Prepared environment

Scott and I live quite simple lives and our living spaces reflect that. Our bedroom is minimally furnished and gets a lot of natural light. We wanted to create the same for Poppy’s bedroom.

At first glance, her bedroom looked kinda sad. It is so plain and simple, especially when we compare it to the brightly coloured and decorated nurseries that we commonly see. But her room has an atmosphere of calm that is usually missing in busier environments for babies. It is so soothing and beautiful in its simplicity.

4. Desserts

Is it normal to be craving so much cake and ice cream all the time? Maybe it’s because I'd deprived myself of these treats when I had gestational diabetes during pregnancy and now my body is just making up for it.

5. Getting out of the house... but with a young baby

Getting out of the house helped me feel more human again, but I did not expect how logistically challenging leaving the house with a tiny baby was going to be. It took us a good four hours of preparations before we were able to leave home for her first doctor’s appointment when she was five days old. It’s gotten easier, for sure, but gone are the days of impromptu trips to town for truffle fries and sticky date pudding.

Oh, and DEFINITELY figure out the car seat before you have the baby. I pretended to, but didn’t really — in my defence, Scott only installed it when my contractions had already started i.e. I was in early labour. When I tried it myself for the first time on a day I was insanely sleep deprived but full of bravado, I had a meltdown in the car park because I just could, not, get, it, to, click, in. I can do it with my eyes closed and backwards now, but it would’ve been much smarter to learn all my toys before adding a live (and impatient) baby to the mix.

We started experimenting with carriers more seriously when Poppy was about two weeks old. A friend let us try her Je Porte Mon Bebe Original baby wrap, which is essentially a super long and thick piece of stretchy fabric. Scott liked it and Poppy liked being in it, but it was so troublesome to wear. Once you put it on, you wouldn’t want to take it off; but then it’s also really hot, and you look kinda silly wearing it without the baby actually in it.

Then we tried the K’Tan carrier, which offered the same comfort and closeness as the JPMBB wrap without the hassle of wrapping. It was perfect! Except that it was a size too big for me and a size too small for Scott. (I’d ordered it online without trying it on in a shop beforehand.) I wore it out with Poppy a couple of times and she looked pretty happy in it, but her head just sat wrong/didn’t look well-supported so I stopped using it. We had the same problem with the Konny carrier that was gifted to us. (Thanks tho, Char!)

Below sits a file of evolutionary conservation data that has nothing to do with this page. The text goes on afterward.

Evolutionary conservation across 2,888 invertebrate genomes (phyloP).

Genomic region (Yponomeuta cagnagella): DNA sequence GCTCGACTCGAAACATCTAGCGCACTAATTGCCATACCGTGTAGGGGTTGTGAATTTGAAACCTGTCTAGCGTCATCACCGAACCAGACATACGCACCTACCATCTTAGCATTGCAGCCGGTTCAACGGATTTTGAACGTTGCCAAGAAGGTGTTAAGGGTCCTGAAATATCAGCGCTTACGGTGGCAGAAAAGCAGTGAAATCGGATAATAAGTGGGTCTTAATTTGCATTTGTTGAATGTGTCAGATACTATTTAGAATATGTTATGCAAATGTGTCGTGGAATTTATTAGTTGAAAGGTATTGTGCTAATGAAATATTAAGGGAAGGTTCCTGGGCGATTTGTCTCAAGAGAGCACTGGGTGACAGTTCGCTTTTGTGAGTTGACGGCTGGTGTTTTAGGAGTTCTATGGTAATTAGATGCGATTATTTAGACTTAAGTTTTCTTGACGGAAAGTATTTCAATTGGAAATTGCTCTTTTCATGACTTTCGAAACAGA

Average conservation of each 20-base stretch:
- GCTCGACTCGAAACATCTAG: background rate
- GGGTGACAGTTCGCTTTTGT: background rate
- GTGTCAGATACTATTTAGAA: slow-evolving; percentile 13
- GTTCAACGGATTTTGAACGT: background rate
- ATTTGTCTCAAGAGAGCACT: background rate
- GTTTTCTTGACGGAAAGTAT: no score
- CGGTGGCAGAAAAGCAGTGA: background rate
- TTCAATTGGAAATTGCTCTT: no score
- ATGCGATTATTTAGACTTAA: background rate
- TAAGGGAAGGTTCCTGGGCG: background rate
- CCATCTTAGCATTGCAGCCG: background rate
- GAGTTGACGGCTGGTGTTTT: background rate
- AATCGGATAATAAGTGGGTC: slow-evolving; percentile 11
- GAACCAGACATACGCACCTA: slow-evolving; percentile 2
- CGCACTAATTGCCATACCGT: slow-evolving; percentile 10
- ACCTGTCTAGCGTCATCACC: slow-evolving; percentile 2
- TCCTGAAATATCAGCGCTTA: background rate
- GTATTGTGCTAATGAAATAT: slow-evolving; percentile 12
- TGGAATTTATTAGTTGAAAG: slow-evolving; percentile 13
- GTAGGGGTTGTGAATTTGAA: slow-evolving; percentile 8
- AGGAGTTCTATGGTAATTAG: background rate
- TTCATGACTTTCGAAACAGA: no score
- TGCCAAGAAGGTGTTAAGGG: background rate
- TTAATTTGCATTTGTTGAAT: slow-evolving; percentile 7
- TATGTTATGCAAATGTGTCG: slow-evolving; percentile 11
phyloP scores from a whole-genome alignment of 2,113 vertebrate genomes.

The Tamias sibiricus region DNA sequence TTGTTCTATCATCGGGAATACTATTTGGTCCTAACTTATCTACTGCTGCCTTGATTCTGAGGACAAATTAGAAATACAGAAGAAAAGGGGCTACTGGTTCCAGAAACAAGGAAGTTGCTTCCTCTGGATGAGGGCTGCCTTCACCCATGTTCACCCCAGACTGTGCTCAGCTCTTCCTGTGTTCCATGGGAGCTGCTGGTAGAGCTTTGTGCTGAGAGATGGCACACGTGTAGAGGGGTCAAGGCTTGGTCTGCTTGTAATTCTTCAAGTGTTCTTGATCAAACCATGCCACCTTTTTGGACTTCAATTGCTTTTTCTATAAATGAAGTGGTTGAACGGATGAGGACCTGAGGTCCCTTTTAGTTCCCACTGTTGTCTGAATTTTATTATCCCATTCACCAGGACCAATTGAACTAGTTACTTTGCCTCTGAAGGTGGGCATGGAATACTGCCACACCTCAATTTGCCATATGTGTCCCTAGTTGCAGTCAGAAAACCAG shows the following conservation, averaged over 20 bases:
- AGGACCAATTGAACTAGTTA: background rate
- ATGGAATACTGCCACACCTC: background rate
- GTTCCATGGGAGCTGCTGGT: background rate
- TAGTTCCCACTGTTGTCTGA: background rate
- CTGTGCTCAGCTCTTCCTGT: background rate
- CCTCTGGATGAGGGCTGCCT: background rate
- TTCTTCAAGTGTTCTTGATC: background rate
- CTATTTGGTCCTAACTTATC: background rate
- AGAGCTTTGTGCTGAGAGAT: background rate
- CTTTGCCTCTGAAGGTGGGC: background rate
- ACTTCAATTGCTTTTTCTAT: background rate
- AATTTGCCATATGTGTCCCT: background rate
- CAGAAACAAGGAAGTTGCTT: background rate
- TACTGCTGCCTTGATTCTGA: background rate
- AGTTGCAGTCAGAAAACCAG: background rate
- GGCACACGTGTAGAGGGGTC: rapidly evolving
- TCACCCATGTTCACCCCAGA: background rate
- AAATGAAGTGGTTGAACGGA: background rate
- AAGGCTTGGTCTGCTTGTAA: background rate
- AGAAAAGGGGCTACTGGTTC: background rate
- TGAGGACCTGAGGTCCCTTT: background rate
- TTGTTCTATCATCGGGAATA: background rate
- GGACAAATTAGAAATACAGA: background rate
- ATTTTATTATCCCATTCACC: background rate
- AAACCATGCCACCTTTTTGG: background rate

By week six, Poppy was big enough for the Tula Free-to-Grow carrier. It’s meant to be able to carry babies from 7 to 45 lbs without an infant insert, but it didn’t really fit her well until she was about 10 lbs. Its shoulder straps are adjustable so Scott and I can both use it with ease. This carrier has a bit more structure than the wraps we used in the earlier days, but is still very comfortable for both baby and the wearer.

The only drawback of baby wearing is that it is akin to strapping a heater to your chest. Scott would take Poppy for a walk around the block and both of them would come home dripping wet in each other’s sweat. So picture our delight when Poppy finally grew into her stroller!

To be honest, she’s still a bit small for her Babyzen YOYO stroller because we refused to purchase the newborn pack and went straight for the one meant for babies 6 months and up; but it’s nothing a little innovation and scarf can’t remedy! A couple of downsides to not buying the newborn pack for your newborn is that the seat does not go down flat like a business class seat and it is forward-facing. However, Poppy was still able to fall sleep quite comfortably in it and kicked up zero fuss about not being able to see us. I was a bit taken aback actually, about how pleased she seemed looking at the world instead of our faces.

Being able to put her in a stroller while we’re out has opened so many new doors for us. We can actually get all the items on our grocery list now, stay out for longer periods, and even sit down for a nice lunch.

I hope this list has been helpful. If you're a mum (or dad!), feel free to yell about Some Rather Good Things That Helped you via email. We need all the help we can get!